If Bartmello was surprised he didn’t show it. “Really, sir?”

“The man with the scarred forehead, Lieutenant Bartmello Lehanard is not to be slain, I would have words with him,” Arron Piggot said with the wine glass still in his hand and the fierce stare, “Minister Drappen’s own writing. Why does he want to talk to you so badly?”

“How’s it your bloody business?” Bartmello this time did snap, “Look, I deserted the army rather than handing in my buttons and I got arrested and tried and sentenced to die as a labourer. That should be your problem, not the bloody fact the minister wants to talk to me! You see-“

“You were tried under the identity of Corporal Edwin Freeman,” The major said calmly and collectively, placing the wine glass on the table, “Why did you desert the army?” The major asked.

“I ran into some problems, sir, over at Jumm Island, I was too scared and ran. I left my men to fend for themselves.”

“You’re a damned bad liar, lieutenant. I already know half the truth. I just need to know what the minister wants with you.”

Bartmello grinned. “If you know half the truth then I’m a dead man, either way. I either get executed here or I die a slow a painful death. What would you choose?” Bart was a little surprised to say the least, but he kind of knew the talk would make it to Stormsand Kingdom eventually. The talk about the mishaps that happened on Jumm Island. The mishaps which caused him to desert and to run away and feel like a coward.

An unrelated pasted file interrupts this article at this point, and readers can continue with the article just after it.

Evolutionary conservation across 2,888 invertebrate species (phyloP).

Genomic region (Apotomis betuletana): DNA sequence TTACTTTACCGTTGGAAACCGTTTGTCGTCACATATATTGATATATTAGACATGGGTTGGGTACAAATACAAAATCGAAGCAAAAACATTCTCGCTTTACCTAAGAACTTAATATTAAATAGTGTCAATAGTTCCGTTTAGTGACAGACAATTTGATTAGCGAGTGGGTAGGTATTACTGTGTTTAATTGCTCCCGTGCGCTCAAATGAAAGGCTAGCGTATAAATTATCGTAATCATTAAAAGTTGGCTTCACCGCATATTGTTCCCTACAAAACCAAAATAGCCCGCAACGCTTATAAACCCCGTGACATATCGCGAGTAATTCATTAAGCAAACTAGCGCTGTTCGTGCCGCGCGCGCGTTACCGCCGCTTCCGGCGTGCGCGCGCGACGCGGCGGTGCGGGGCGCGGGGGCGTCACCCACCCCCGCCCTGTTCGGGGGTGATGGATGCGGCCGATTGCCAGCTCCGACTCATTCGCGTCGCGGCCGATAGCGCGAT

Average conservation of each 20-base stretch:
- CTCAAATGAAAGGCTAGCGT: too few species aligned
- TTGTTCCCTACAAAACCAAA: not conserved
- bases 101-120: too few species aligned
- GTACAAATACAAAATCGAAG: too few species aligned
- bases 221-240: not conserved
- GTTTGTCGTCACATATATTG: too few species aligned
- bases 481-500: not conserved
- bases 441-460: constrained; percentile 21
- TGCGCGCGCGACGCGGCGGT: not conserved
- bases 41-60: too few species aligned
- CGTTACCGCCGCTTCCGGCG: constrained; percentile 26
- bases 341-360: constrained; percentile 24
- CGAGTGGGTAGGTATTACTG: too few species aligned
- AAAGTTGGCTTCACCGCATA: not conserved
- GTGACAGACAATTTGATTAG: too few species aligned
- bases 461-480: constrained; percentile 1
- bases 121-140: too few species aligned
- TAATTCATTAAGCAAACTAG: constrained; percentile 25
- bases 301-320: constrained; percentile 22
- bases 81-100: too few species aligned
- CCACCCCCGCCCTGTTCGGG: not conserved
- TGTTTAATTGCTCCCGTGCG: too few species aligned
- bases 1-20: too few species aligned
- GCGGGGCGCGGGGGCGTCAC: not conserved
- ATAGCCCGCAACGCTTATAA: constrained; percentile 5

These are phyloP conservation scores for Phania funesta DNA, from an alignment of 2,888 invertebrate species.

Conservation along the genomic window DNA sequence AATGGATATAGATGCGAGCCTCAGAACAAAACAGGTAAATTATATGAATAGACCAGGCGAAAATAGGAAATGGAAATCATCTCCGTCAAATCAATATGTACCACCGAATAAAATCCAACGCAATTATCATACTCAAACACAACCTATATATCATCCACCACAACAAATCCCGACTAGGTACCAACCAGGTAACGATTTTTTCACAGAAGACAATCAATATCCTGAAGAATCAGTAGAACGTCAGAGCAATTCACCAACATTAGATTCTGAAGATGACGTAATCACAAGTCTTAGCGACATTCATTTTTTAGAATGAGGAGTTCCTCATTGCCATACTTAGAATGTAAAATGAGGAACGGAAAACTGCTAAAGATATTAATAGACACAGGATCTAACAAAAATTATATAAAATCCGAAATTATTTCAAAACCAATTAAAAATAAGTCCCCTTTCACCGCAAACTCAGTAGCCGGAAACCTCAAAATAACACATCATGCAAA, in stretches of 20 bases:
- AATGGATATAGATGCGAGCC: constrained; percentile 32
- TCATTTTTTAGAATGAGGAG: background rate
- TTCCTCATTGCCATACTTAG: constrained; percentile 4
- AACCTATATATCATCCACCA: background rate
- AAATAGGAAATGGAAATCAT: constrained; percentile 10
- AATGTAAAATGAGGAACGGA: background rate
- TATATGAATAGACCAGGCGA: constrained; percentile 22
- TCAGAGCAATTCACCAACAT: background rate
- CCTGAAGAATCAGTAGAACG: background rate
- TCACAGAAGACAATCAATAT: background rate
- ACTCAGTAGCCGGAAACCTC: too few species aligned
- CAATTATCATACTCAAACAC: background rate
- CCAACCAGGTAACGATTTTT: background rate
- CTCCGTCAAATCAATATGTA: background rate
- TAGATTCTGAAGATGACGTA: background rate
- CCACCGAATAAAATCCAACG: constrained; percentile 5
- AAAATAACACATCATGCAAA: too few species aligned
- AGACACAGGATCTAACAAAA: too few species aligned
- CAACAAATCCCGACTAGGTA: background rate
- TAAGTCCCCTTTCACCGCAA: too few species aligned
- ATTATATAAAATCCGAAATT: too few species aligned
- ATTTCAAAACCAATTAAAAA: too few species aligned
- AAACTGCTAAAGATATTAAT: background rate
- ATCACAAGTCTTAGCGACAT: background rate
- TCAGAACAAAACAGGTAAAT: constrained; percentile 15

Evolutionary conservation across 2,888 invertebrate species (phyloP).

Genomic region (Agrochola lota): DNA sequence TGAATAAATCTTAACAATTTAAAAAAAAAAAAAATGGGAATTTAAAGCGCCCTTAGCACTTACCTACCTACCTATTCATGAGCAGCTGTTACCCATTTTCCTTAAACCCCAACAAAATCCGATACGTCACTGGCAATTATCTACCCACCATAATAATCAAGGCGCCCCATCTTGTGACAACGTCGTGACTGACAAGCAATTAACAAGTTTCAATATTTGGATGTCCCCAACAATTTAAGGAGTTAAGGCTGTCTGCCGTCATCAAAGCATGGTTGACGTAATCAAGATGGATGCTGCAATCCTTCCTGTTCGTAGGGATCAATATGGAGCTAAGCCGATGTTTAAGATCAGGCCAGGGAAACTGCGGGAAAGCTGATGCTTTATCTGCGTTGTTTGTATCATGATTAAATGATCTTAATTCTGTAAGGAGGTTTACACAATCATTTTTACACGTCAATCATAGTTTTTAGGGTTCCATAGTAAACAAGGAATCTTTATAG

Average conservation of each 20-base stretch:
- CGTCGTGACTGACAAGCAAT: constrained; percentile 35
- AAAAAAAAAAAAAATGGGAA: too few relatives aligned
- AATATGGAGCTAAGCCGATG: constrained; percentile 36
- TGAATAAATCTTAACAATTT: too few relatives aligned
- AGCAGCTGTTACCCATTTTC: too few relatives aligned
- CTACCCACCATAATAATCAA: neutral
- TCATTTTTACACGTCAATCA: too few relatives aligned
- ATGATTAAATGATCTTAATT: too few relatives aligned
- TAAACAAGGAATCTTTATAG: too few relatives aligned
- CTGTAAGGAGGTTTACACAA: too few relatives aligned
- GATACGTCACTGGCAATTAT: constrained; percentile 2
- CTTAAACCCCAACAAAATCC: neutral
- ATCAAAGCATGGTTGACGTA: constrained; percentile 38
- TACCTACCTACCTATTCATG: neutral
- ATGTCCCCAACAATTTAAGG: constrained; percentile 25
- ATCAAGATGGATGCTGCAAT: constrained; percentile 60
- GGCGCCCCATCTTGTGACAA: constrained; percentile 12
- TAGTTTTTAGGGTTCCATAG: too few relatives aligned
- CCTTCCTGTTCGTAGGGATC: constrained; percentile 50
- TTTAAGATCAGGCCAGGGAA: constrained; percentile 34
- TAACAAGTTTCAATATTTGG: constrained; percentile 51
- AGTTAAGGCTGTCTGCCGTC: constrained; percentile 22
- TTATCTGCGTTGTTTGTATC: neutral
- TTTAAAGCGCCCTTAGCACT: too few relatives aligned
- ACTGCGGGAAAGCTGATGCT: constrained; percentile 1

For once the major no longer had fierce eyes but he had a bit of pity in his crystal blue eyes. “I would expect you to do your honour as a gentleman. Even if you don’t look like a gentleman at this current time, you are one by oath and blood.”

Bartmello laughed. “Gentleman? You mean like those heathens at Jumm Island? No, sir, I am no gentleman. I still have a bit of self-honour though, that’s why I allowed myself to get captured. I wanted to die. How that bastard of a minister found out I was captured, is beyond me. Wait. You want me to grass up the minister, don’t you? Oh sorry I didn’t call you sir, sorry, sir. But remember this, sir; I took an oath of fealty to the crown. The minister is part of the crown and I take oaths seriously,” Bartmello played with his rugged beard. “Sir.” He added the sir so indecently that it could have been insubordination.

Major Piggot’s glaring eyes came back. “Then why did you not stay?”

Bartmello was almost jumping in rage. “With those heathens? What do you take me for? A rapist? A murderer of women and children?”

Arron Piggot tried to remain calm. “No but-“

“Now I have a question, sir, if you don’t mind.”

The major was almost relieved for the change of subject. “Yes, go ahead.”